She took us to Saint Louis Cemetery, No. 1, where Marie Laveau’s crypt is, the great voodoo priestess. I’ve been interested in her history ever since reading Jewell Parker Rhodes’s Voodoo Dreams: A Novel of Marie Laveau. People leave all sorts of tributes, but I was truly puzzled by a set of nail clippers that had been set on the edge of her crypt. I know Marie owned a beauty shop, so maybe it’s referencing that? Or somebody’s looking for extra help while opening a nail salon?

nail clippers for Marie Laveau

We were taken to another crypt that apparently held a hoodoo priest, though nobody can tell his name because the face of the stone is so badly damaged. Gwen told us about the serious black magic that this guy could do, and how cops would enter locked rooms to find bodies with their throats mysteriously cut…by nobody it appeared. I’ve heard NYPD talk about similar things, coming into a room where Santeria had been practiced and just feeling oppressive, bad things. This priest’s grave was decorated by three X’s, calling for magic, and other shrine-related items that had been deposited throughout the day. My favorite—somebody’s hotel room keycard.

tributes left for a hoodoo priest

We were lucky on our tour and ran into one of Gwen’s friends who runs the Golden Feather, a Mardi Gras Indian restaurant gallery. He let us see the Mardi Gras Indian suits on display and told us how each member spends one year making his, with a design that has special significance for him. (The owner told me there are only two shops in New Orleans that carry these supplies, and now I’m wild to find them.) When the suits are completed, the Mardi Gras Indians parade in different festivals as a way to honor the American Indians who protected the enslaved people during the slave revolts.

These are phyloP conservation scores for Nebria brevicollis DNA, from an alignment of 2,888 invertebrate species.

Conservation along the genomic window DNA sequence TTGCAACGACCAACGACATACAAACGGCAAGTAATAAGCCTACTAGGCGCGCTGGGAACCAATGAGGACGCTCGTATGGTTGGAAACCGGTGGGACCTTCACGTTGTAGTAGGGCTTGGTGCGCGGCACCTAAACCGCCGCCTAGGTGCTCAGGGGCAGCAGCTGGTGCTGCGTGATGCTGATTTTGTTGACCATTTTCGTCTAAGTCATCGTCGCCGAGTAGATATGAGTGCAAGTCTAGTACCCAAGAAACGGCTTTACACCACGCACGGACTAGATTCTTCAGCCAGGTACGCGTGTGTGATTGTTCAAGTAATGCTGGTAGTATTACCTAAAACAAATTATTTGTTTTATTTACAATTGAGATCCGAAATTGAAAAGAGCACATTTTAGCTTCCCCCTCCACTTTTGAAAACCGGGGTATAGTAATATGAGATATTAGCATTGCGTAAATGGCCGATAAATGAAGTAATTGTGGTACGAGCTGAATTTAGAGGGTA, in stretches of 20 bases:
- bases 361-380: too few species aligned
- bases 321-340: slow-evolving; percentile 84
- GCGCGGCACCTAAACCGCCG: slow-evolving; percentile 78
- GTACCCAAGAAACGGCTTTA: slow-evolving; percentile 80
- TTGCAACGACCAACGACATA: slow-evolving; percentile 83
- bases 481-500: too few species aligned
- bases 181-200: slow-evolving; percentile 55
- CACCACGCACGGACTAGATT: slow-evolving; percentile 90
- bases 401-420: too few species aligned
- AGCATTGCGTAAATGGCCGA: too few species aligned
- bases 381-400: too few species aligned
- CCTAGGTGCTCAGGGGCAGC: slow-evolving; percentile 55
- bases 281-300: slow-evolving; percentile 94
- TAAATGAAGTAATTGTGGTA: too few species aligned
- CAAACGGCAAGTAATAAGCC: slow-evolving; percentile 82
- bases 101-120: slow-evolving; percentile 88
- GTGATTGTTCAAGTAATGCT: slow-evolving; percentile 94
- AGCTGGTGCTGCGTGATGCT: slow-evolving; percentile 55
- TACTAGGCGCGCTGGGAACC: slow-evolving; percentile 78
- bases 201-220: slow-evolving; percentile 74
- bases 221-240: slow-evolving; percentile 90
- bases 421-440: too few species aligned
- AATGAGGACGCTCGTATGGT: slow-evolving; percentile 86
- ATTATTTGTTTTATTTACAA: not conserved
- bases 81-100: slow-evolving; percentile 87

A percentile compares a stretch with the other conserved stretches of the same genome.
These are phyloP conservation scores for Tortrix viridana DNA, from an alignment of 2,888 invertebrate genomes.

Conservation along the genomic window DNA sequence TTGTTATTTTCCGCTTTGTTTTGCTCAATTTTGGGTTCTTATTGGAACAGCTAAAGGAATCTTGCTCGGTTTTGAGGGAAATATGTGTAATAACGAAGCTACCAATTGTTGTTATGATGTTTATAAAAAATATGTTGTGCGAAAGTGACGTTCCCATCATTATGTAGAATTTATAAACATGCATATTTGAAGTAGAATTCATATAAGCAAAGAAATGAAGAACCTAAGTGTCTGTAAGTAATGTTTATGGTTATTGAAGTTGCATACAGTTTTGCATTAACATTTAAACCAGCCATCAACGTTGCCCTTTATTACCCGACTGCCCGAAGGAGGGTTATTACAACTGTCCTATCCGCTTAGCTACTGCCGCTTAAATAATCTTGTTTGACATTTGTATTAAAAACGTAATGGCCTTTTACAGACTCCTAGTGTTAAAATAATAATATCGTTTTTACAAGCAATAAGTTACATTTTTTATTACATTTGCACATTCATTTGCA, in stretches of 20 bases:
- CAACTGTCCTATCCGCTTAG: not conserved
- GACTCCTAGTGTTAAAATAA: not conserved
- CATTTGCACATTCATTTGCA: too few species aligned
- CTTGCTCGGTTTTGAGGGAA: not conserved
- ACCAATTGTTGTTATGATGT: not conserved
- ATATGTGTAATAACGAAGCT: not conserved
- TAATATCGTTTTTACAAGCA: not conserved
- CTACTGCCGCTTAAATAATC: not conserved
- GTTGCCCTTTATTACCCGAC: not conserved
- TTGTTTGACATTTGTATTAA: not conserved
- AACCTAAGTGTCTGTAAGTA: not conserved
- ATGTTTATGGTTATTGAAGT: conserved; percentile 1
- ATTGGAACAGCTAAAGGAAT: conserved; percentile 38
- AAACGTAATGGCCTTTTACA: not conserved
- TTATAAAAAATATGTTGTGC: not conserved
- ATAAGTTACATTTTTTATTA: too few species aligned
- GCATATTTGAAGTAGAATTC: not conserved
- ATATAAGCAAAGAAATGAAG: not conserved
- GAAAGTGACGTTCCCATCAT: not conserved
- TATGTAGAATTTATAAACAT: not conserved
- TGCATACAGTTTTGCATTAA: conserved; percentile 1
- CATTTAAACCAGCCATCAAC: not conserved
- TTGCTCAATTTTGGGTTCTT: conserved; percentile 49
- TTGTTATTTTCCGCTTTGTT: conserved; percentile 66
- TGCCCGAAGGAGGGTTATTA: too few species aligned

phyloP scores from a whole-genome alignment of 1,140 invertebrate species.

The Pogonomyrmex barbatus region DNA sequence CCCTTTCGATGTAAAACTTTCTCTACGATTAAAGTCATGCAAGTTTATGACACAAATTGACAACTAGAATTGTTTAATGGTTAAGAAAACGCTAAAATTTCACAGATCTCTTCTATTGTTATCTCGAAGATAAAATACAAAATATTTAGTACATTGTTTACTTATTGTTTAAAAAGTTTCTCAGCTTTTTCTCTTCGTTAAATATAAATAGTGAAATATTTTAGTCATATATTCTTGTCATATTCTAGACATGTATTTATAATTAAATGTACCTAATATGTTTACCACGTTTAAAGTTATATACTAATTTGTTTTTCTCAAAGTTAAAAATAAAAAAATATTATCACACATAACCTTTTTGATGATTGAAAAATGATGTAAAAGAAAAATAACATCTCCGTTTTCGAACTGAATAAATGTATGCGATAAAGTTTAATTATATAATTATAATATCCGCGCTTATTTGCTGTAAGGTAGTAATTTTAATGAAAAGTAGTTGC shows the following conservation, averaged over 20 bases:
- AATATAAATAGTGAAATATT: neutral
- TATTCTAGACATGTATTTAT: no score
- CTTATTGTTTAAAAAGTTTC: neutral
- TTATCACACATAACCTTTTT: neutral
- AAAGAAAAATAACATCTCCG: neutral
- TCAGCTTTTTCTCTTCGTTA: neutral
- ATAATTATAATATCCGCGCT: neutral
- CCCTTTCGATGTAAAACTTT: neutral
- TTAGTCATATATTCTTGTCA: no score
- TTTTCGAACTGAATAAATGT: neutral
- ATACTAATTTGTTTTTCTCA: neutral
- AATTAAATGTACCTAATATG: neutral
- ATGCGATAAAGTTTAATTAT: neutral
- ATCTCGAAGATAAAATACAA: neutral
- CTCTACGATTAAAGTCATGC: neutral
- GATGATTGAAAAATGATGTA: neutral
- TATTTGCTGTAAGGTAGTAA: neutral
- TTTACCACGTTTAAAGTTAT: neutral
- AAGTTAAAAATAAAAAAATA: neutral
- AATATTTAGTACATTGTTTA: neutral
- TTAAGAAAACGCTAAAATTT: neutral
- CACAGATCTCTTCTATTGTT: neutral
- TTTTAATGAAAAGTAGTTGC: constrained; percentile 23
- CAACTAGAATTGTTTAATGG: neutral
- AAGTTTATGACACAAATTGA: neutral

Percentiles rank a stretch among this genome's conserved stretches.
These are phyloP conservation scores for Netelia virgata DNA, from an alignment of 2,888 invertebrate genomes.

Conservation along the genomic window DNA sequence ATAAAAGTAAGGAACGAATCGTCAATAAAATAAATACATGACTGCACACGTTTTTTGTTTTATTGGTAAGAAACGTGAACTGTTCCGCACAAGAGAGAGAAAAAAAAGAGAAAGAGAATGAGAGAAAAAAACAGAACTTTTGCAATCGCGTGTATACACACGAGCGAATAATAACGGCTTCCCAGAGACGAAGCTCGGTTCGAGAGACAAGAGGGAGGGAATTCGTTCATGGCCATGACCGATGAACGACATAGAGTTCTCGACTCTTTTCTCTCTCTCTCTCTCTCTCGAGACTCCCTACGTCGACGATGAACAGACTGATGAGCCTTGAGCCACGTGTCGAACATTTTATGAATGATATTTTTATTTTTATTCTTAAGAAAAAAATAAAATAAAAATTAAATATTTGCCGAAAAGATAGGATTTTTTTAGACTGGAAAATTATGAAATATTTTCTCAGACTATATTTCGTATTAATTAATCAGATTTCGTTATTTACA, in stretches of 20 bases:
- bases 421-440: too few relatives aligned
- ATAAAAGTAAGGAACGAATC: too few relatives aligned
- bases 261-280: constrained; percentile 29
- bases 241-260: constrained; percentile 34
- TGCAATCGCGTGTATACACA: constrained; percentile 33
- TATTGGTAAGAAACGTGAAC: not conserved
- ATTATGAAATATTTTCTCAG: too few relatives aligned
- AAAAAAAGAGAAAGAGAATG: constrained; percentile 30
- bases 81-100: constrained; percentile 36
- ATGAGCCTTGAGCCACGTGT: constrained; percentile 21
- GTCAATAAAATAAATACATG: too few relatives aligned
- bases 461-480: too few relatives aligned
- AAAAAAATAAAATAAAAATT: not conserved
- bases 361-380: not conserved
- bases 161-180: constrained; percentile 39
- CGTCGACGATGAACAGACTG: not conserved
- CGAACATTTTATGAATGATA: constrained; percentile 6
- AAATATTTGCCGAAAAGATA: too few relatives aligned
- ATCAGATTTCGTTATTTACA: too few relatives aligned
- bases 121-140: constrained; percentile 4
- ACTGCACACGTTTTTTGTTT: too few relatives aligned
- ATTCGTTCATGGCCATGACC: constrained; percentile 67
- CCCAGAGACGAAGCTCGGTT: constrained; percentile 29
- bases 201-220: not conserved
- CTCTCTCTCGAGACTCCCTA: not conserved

Mardi Gras Indian suit at the Golden Feather

Our tour group was flagging at the end, and Gwen offered to take us and a few other hardy souls to visit Priestess Miriam at the Voodoo Spiritual Temple and Cultural Center. Priestess Miriam was mixing up perfumes when we arrived and took a while to come to the door and let us in. She has two rooms full of shrines and altars that she’s been building since the 1990s. Gwen showed me her Burmese python and told me that Priestess Miriam reads bones, which are supposed to give really accurate, dead-on readings. I was curious about all of the Virgin of Guadalupe images that I saw in her altar room and asked Priestess Miriam about that since I have a shrine dedicated to the Virgin of Guadalupe. She told me that the Virgin is a door, and all doors are feminine because it’s through a woman that anybody gets into or out of this world. I definitely see the getting-into part and have to think more on the getting out, but I’m in love with the idea that all doors are feminine.

Priestess Miriam, Gwen, Megan, and Sarah